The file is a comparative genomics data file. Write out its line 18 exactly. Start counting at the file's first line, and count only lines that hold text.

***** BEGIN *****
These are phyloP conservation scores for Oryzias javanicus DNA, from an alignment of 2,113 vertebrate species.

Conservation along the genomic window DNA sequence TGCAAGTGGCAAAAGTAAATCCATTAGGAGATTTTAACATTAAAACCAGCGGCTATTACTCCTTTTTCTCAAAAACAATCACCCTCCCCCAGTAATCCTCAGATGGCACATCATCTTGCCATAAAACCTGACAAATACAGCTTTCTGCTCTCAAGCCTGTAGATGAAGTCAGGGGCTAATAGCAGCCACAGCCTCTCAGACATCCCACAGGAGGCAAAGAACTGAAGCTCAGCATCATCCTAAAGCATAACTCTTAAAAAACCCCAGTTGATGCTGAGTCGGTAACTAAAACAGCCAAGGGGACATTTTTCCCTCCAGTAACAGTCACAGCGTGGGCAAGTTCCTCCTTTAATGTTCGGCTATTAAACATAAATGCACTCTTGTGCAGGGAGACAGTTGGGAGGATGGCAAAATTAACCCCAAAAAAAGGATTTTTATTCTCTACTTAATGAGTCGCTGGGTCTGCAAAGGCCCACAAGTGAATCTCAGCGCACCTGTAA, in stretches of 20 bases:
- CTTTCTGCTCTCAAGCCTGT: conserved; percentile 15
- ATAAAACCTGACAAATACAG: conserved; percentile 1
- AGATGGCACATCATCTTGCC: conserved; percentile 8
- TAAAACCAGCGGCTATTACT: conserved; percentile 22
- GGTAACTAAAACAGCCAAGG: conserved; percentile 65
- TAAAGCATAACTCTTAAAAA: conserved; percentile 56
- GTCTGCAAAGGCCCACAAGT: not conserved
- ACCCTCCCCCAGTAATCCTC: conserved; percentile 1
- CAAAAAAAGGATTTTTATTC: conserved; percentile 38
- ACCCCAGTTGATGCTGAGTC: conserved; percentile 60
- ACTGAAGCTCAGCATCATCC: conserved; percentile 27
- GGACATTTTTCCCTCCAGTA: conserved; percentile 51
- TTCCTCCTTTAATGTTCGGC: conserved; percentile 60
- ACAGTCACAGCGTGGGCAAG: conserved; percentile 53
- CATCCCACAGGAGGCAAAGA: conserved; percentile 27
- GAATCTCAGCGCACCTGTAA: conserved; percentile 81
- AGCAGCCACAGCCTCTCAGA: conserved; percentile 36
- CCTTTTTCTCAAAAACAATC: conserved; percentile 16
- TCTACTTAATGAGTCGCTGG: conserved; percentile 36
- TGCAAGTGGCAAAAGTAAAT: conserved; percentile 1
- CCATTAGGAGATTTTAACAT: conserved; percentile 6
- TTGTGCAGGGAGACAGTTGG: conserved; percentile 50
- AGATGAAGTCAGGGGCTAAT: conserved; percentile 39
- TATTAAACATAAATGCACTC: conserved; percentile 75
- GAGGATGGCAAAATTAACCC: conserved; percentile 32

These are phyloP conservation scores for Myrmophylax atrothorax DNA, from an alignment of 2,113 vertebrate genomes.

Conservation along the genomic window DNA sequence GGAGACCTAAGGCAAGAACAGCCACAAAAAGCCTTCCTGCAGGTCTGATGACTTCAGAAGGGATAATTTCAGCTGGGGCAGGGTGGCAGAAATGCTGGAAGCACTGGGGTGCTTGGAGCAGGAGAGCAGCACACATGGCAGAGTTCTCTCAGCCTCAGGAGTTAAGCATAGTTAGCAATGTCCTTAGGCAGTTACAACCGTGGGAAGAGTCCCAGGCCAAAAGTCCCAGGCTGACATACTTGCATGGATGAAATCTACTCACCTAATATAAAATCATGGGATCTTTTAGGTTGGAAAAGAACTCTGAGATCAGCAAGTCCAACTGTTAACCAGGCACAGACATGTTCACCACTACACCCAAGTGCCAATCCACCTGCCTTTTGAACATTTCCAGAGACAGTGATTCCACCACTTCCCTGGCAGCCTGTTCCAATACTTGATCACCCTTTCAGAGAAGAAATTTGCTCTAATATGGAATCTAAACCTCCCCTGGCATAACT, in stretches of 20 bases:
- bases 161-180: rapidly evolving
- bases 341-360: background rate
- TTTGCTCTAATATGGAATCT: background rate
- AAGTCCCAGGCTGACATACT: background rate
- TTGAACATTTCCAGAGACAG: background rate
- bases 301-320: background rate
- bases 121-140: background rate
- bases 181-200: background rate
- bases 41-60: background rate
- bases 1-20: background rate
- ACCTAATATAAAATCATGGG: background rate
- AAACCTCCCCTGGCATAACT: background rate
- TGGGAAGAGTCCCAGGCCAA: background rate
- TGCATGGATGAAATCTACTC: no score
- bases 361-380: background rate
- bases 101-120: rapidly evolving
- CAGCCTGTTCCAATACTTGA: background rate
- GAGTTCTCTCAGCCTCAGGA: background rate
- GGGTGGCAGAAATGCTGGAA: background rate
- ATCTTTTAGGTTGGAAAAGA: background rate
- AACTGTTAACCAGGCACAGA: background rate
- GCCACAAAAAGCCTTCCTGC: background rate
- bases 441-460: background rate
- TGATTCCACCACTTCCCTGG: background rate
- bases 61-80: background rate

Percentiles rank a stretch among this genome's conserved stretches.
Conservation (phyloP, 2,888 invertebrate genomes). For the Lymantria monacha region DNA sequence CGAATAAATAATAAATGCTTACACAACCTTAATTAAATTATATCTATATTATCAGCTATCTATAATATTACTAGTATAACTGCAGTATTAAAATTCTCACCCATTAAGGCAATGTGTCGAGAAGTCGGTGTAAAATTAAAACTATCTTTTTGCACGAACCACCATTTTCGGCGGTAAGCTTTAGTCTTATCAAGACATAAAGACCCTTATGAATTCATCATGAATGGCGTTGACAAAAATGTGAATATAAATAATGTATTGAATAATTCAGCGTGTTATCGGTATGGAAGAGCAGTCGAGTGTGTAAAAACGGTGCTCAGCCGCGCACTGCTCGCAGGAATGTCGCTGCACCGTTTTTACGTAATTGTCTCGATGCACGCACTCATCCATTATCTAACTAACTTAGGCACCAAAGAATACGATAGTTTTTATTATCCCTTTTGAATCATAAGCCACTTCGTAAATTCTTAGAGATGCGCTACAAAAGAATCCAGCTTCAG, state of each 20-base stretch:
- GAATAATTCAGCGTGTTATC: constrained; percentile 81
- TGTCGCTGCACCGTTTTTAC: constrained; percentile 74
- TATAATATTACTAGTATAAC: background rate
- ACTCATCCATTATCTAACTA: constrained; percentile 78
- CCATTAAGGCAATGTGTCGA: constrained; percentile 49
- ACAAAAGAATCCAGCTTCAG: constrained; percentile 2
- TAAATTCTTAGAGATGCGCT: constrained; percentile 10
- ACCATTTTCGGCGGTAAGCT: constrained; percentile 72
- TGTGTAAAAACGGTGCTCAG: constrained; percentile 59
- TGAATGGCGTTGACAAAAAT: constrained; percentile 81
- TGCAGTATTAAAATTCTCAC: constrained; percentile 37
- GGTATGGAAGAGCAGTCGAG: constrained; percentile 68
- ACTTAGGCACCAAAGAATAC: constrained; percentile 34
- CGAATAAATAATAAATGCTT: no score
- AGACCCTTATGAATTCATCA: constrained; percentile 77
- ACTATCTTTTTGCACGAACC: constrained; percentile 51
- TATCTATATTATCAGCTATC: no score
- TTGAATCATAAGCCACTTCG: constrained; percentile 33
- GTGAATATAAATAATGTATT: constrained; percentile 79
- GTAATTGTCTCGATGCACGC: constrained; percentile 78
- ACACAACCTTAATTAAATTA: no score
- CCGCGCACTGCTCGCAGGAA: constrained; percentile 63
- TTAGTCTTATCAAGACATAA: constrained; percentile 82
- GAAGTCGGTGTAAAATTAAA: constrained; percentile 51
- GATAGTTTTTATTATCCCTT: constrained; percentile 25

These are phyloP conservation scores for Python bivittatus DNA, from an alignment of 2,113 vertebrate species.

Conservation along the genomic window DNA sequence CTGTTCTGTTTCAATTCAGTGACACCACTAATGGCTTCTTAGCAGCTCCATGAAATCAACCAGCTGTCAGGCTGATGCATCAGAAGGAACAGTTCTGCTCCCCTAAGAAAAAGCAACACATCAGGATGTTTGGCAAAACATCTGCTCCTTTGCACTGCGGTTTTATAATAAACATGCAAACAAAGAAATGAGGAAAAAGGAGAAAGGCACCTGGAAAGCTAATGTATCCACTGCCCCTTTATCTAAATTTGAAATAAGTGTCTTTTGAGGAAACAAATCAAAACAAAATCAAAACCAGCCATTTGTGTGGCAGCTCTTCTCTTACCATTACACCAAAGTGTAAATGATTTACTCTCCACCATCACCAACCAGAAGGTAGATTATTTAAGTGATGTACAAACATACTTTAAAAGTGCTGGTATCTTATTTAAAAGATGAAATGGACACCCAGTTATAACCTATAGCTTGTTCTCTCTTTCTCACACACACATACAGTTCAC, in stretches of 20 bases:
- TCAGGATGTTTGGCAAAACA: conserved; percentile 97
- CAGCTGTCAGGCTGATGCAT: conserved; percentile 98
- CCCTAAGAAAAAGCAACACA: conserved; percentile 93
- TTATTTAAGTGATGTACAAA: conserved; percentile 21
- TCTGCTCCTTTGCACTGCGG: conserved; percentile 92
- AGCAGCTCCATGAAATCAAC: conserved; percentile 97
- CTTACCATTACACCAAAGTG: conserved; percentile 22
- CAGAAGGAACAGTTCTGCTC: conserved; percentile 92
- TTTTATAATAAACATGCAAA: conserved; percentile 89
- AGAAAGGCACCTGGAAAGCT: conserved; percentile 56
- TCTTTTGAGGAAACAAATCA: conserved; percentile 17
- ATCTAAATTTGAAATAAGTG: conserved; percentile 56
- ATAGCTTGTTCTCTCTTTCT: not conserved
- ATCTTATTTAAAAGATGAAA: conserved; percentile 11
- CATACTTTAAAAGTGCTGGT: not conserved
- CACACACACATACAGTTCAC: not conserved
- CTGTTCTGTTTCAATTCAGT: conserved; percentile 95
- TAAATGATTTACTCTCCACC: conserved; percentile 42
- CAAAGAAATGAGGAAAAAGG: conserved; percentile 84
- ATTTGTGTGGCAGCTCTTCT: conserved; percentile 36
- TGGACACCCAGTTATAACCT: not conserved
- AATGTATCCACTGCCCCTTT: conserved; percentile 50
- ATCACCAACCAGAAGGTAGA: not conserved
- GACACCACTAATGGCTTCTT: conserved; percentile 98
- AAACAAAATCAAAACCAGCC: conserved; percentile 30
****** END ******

- GAATCTCAGCGCACCTGTAA: conserved; percentile 81